Many discussions of musical meaning are structured by a pivotal disagreement over whether music is a representational art. Some argue that music should be understood in formal terms because it cannot represent anything external to it, while others resist the austerity of formalism with explanations of how music represents the extramusical world via its relationship to another source of established meaning. Across the divide, these approaches share conceptions of representation drawn from outside music, thereby overlooking a way of representing exemplified in music: representing the non-representational, or what, to borrow a naming convention from Chinese philosophy, could be called “great.” Shown here is how music can represent the “great,” and it is suggested we reconsider representation on music’s terms. This is also a starting point for reversing questions that ask how music is like other meaningful phenomena to asking how these are like music. What can music show us about representation?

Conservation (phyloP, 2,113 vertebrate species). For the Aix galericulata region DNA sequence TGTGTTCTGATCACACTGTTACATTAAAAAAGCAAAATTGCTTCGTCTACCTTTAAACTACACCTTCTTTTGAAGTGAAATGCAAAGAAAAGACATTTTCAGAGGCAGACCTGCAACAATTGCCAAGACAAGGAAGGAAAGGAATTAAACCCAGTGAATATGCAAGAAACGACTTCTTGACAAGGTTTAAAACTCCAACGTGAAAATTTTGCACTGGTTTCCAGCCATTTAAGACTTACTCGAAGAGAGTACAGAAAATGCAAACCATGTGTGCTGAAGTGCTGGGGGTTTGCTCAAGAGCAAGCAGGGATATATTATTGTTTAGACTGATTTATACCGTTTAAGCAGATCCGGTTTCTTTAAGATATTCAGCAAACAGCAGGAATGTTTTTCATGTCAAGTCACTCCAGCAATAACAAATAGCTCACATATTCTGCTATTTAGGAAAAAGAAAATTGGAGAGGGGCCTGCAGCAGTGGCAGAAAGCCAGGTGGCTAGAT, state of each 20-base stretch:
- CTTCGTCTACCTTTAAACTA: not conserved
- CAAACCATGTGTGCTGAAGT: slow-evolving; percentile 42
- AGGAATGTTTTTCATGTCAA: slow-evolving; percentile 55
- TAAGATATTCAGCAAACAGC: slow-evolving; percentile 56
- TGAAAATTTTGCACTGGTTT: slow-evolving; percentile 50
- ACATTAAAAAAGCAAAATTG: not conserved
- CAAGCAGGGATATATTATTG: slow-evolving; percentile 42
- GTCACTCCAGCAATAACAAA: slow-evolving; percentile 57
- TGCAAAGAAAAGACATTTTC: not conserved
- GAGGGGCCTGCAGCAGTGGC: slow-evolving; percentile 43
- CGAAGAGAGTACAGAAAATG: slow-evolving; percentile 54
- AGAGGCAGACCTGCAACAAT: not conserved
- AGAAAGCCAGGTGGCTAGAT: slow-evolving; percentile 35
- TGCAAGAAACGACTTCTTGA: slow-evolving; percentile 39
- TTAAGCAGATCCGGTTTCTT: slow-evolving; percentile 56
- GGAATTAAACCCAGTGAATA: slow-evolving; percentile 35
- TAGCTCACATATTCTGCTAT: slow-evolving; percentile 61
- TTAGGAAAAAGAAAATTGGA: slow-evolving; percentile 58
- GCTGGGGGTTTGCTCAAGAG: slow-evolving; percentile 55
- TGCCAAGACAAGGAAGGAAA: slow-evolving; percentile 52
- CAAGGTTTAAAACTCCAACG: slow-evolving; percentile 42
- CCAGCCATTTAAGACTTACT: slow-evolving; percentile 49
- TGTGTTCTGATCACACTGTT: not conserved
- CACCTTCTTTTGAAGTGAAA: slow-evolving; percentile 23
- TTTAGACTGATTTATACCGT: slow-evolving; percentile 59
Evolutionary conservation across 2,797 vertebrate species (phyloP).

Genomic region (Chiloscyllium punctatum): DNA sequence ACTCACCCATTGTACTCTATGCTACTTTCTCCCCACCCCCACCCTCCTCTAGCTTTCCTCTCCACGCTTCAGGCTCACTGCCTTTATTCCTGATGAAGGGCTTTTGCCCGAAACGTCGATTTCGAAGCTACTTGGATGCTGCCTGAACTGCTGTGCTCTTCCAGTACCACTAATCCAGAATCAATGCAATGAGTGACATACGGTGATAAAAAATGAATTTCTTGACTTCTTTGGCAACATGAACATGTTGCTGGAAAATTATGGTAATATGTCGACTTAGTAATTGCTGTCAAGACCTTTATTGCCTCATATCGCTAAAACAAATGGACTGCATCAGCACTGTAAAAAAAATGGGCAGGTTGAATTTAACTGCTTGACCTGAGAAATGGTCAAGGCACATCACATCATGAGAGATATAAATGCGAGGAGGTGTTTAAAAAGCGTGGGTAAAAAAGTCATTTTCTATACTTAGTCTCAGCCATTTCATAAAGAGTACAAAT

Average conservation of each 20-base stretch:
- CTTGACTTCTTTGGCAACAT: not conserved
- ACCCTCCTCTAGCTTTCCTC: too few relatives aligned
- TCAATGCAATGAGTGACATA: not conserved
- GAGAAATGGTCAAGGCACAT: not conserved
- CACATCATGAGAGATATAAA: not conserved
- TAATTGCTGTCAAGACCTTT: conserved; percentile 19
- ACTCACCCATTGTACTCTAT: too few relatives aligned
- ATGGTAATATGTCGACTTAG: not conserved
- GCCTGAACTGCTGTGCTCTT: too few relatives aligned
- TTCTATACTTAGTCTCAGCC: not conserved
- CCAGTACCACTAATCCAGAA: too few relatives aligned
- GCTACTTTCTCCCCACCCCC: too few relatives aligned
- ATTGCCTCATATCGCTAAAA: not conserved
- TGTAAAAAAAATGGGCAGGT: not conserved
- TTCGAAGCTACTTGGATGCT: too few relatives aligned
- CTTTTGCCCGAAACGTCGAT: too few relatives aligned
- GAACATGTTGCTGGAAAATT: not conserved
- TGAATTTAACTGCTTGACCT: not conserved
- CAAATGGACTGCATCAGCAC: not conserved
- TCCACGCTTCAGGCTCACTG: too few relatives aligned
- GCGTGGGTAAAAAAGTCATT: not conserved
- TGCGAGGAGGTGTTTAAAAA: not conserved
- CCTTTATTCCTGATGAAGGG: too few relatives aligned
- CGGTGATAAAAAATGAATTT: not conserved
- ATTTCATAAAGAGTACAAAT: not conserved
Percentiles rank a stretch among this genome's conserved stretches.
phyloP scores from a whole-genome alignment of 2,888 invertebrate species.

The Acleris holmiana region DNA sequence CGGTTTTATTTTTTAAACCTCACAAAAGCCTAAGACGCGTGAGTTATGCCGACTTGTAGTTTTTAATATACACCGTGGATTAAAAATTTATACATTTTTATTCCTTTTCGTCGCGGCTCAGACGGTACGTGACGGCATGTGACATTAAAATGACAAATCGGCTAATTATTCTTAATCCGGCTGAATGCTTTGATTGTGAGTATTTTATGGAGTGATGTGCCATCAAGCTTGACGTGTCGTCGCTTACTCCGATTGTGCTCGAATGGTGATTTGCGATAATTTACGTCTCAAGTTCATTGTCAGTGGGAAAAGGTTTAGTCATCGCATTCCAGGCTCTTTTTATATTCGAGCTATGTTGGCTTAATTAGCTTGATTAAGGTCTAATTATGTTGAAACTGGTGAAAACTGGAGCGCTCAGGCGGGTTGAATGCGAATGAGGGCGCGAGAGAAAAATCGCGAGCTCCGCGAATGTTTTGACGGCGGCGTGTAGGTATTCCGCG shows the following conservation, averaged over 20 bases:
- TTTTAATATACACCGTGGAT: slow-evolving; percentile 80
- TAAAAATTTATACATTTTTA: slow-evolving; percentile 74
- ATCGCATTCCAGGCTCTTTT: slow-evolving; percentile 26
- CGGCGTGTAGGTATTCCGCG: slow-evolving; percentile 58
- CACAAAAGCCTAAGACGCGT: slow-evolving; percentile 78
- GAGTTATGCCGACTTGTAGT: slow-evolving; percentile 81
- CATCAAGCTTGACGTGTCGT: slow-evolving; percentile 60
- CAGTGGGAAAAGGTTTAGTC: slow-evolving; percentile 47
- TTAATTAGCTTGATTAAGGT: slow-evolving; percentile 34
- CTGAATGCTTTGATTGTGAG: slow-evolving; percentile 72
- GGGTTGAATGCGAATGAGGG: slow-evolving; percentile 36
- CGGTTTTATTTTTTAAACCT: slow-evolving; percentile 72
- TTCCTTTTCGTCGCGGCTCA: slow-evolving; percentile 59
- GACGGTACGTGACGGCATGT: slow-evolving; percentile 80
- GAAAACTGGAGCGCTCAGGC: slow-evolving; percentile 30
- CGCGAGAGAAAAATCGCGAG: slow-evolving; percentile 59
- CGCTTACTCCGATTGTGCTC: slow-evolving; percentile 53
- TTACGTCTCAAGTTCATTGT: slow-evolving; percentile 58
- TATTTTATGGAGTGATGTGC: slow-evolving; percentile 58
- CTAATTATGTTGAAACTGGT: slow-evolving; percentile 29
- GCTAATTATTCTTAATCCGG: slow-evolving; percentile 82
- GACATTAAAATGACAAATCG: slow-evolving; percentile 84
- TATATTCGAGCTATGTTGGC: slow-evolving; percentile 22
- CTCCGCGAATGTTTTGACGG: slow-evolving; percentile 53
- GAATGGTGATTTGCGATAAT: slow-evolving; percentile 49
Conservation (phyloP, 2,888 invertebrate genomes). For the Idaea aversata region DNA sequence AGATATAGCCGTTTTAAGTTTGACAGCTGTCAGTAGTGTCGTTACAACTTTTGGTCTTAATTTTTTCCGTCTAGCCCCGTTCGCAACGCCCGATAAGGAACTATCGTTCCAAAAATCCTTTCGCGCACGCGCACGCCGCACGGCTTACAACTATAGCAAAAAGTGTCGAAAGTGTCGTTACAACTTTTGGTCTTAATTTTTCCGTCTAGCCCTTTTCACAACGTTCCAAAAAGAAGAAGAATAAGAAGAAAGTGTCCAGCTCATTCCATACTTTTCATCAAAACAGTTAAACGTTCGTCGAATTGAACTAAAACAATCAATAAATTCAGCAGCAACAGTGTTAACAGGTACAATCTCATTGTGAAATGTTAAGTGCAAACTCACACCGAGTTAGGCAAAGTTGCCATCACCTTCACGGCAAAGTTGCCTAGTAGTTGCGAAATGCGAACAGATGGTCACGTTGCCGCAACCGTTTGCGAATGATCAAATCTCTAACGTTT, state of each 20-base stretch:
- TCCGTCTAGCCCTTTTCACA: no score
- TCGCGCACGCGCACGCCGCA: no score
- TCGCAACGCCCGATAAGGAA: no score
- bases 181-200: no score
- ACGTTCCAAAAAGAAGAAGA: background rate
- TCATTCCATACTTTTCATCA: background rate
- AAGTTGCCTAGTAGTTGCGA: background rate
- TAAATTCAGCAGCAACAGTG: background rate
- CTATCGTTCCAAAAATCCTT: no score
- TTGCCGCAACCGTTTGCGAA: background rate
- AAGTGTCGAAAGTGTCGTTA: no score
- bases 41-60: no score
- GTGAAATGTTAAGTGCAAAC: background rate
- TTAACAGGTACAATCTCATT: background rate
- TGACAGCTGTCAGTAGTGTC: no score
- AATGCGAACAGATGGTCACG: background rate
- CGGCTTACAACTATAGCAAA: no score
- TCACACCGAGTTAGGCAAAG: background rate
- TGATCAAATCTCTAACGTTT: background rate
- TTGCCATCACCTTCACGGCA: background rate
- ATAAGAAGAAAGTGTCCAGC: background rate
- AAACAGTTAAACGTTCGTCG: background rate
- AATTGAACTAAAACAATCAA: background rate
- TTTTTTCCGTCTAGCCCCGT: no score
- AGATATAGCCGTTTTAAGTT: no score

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pp. 173-192
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